With a total of seven knobs, two mini-toggles, two footswitches and an expression pedal input, there’s a lot to wrap your mind around here, but after a little time spent twiddling with the controls, it’s mostly way easier than it looks at first glance. It helps if you read the manual first and take to heart the statement that Rever is really two separate processing blocks that share a box and a signal path. One block can reverse whatever you’re playing, either with the touch of a foot switch or with the expression pedal. The other feeds a modulated reverb into a delay.
Getting Underneath the Hood
The reverse delay block, which gives the pedal its name, gets the upper set of knobs. These are, from left to right, Reverse, which controls the blend of the delay and the normal signal, Delay, which controls the volume of the delay, Time, which sets the delay time from short doubles to a max of 400ms, and the Feed knob, which sets delay feedback from a single repeat to near-infinite. The momentary footswitch on the left side of the Rever works in conjunction with the Reverse knob, the mini toggle on the rear of the unit and the Order mini toggle switch on the face. This momentary switch toggles between forward and reverse, and the default (up) setting of this footswitch is set by the rear toggle. In simple terms, you can have things normally reversed, then turn them right way around with the footswitch, or vice versa, depending on your rear mini toggle setting.
The standard TRS expression pedal connection enables you to blend between the normal signal and the Reverse signal, essentially taking the place of the Reverse knob. I found this became my default setup with the Rever, enabling me to swell in and out of reverse sections, as well as getting a nicely controllable mid-position blend with the reverse delays becoming a subtle undertone.
The bottom set of knobs controls the modulated reverb/delay block. Reverb controls the reverb mix. Modulation governs the speed and depth of the modulation effect. The rightmost knob in this row, Field, controls the length/decay of the reverb.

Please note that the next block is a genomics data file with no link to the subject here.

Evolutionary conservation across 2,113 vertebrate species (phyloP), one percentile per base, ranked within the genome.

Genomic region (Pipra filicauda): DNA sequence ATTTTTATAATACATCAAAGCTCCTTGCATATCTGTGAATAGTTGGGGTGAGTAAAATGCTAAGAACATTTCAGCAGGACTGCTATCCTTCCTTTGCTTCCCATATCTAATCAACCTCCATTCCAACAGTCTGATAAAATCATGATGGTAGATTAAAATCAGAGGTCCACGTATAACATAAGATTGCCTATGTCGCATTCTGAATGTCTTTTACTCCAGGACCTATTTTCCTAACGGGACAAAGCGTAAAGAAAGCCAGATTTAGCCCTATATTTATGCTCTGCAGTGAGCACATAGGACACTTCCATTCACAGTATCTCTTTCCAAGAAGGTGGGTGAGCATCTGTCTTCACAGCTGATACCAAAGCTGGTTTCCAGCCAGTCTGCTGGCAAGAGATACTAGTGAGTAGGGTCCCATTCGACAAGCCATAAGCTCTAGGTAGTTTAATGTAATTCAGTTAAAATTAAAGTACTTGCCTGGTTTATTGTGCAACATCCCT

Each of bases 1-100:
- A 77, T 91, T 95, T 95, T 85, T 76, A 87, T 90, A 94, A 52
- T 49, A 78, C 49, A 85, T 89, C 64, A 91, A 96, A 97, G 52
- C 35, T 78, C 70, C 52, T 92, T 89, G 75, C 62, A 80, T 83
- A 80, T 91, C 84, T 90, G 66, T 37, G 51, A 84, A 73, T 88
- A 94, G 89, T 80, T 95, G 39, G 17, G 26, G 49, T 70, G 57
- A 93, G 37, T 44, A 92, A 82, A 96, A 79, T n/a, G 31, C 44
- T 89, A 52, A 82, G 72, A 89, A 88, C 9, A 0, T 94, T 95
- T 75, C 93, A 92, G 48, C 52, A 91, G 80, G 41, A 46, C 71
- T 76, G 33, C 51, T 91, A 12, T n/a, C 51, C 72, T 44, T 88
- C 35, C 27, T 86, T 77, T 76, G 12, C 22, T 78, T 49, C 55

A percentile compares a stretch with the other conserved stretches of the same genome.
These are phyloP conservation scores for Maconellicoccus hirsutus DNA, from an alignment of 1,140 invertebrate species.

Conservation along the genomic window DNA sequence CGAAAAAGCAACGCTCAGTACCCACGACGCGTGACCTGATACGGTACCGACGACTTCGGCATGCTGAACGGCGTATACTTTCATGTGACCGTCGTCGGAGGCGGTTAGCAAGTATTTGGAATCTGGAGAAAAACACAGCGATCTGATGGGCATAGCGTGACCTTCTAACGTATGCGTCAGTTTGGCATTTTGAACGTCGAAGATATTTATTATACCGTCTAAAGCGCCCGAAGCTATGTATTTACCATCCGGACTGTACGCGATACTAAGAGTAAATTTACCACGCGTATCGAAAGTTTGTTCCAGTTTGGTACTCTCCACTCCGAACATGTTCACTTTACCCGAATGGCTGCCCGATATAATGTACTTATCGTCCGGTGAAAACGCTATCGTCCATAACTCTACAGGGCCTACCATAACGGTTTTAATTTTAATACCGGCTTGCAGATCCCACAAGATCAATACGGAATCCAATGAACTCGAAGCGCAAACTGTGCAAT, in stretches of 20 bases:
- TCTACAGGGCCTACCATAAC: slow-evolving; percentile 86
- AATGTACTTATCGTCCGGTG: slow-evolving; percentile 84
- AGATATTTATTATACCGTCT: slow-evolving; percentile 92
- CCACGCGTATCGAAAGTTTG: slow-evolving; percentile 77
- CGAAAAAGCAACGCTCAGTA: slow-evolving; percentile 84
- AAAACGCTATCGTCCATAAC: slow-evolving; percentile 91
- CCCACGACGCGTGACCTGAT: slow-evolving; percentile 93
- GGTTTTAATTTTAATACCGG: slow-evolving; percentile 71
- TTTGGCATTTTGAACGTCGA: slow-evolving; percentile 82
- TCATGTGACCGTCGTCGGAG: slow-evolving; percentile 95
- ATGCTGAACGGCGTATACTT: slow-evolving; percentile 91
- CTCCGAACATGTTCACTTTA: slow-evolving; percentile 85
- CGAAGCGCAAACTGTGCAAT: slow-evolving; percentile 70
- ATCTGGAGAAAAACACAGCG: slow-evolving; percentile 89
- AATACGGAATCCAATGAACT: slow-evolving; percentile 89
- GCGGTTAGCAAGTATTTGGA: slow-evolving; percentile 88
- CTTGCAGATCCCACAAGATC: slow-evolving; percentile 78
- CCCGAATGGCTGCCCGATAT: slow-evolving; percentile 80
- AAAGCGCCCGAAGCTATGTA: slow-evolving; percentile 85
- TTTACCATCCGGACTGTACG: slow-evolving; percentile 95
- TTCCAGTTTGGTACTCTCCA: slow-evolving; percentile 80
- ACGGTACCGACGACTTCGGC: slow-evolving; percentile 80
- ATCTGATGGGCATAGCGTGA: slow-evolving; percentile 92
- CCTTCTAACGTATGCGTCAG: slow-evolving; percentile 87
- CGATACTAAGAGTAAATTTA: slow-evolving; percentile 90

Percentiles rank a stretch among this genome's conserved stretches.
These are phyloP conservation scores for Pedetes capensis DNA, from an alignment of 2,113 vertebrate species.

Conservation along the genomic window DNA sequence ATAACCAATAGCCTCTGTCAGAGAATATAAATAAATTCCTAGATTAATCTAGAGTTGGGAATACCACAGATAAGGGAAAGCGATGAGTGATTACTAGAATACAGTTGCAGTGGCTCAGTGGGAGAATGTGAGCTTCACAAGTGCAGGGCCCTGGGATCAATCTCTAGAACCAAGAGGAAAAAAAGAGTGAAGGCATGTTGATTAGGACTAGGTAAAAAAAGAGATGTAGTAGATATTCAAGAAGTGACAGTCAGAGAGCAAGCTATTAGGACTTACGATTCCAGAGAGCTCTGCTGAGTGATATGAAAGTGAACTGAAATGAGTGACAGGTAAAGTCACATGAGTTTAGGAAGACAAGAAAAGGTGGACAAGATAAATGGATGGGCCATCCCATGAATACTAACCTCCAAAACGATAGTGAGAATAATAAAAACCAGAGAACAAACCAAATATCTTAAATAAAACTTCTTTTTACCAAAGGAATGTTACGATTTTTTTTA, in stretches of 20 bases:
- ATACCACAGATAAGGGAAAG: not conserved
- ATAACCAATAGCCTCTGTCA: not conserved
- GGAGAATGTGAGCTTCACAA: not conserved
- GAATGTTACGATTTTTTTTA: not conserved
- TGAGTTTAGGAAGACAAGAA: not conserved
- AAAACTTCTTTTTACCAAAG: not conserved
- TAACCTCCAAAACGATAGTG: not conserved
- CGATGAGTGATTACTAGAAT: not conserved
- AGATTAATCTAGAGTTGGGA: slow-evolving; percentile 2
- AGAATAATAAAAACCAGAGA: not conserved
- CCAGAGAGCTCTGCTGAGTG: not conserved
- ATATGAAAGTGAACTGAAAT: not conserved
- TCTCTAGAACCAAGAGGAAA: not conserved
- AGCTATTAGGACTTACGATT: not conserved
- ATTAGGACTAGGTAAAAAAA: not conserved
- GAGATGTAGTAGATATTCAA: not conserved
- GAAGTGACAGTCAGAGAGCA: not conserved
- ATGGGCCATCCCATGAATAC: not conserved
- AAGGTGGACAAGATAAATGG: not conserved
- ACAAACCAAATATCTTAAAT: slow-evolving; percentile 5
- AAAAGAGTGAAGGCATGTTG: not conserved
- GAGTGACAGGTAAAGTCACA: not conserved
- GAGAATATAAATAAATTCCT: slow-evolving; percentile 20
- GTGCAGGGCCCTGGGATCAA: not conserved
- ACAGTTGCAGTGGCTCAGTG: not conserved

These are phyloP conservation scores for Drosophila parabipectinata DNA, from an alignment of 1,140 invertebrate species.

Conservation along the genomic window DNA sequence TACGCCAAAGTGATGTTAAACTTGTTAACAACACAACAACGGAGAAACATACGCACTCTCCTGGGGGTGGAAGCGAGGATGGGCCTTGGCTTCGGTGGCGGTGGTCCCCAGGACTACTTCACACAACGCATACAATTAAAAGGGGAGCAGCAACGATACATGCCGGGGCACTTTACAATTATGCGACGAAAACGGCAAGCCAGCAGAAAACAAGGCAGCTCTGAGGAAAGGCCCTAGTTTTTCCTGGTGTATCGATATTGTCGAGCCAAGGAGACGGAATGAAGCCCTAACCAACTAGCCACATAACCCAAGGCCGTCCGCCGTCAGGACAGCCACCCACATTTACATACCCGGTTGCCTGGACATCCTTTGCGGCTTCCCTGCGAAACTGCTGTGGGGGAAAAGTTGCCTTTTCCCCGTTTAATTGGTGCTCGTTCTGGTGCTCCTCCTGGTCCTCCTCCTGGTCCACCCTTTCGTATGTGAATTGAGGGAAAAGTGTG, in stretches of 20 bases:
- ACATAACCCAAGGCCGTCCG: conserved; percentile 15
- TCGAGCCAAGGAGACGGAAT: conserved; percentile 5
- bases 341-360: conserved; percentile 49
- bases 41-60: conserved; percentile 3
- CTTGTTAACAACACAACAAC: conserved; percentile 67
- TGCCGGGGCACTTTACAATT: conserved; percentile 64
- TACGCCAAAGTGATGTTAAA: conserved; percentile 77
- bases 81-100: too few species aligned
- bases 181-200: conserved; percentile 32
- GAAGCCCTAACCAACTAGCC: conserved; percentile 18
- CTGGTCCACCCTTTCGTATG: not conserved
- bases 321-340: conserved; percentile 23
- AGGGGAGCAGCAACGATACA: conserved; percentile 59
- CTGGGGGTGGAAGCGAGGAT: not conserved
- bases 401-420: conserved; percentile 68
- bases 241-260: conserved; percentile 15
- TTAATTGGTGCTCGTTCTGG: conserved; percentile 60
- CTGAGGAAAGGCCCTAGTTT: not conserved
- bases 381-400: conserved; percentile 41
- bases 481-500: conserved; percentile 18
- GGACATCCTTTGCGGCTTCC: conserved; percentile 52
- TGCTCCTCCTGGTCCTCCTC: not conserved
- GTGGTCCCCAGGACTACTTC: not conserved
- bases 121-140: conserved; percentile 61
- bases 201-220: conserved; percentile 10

Understanding Rever’s Signal Flow
The Rever’s two blocks are not in a fixed order. They can be swapped by the mini toggle switch directly above the leftmost footswitch. So, you can get reverse/forward delay into modulated reverb/delay or vice versa. This can make a huge difference in the end result (as you can hear in the solo sample). With the reverse block second, you get a choppier, more rhythmic sound. The modulated reverb block in the second position is a spacier, smoother tail.
Forwards and Back are Both Good
There’s a lot to play with here, and the Rever pedal has a lot of potential in many different signal chains. Unless your musical imagination runs far beyond the norm, this isn’t going to be an “always-on” pedal, but Rever’s unique controls and huge range of available textures can reward you with sounds and sonic twists that can be inspiring and will challenge you to rise to the occasion.
Pedal Stacking Synergy — Combining Rever and Procession
The most fun was stacking these two pedals together and just creating some little soundscapes on the fly. An afternoon messing with my DAW and just these two pedals fired up my musical imagination in a number of unexpected ways. They made me play fewer notes because the decay and warpage of the sound was so fascinating to listen to. Together, these pedals are a certified blast. Returning them after the review will cause a brief period of mourning until I can manage to score a couple that I can keep.
Notes on the recordings: As usual, no additional effects were used in capturing these samples. Signal chain was a Strat loaded with noiseless pickups into the pedals, which were powered by a Voodoo Lab Pedal Power 2 Plus, into a Fuchs ODS, Two Notes Audio Engineering Captor 8 and Two Notes Audio Engineering C.A.B-M IR loader directly to the input of a Focusrite Saffire audio interface and recorded in Logic Pro X.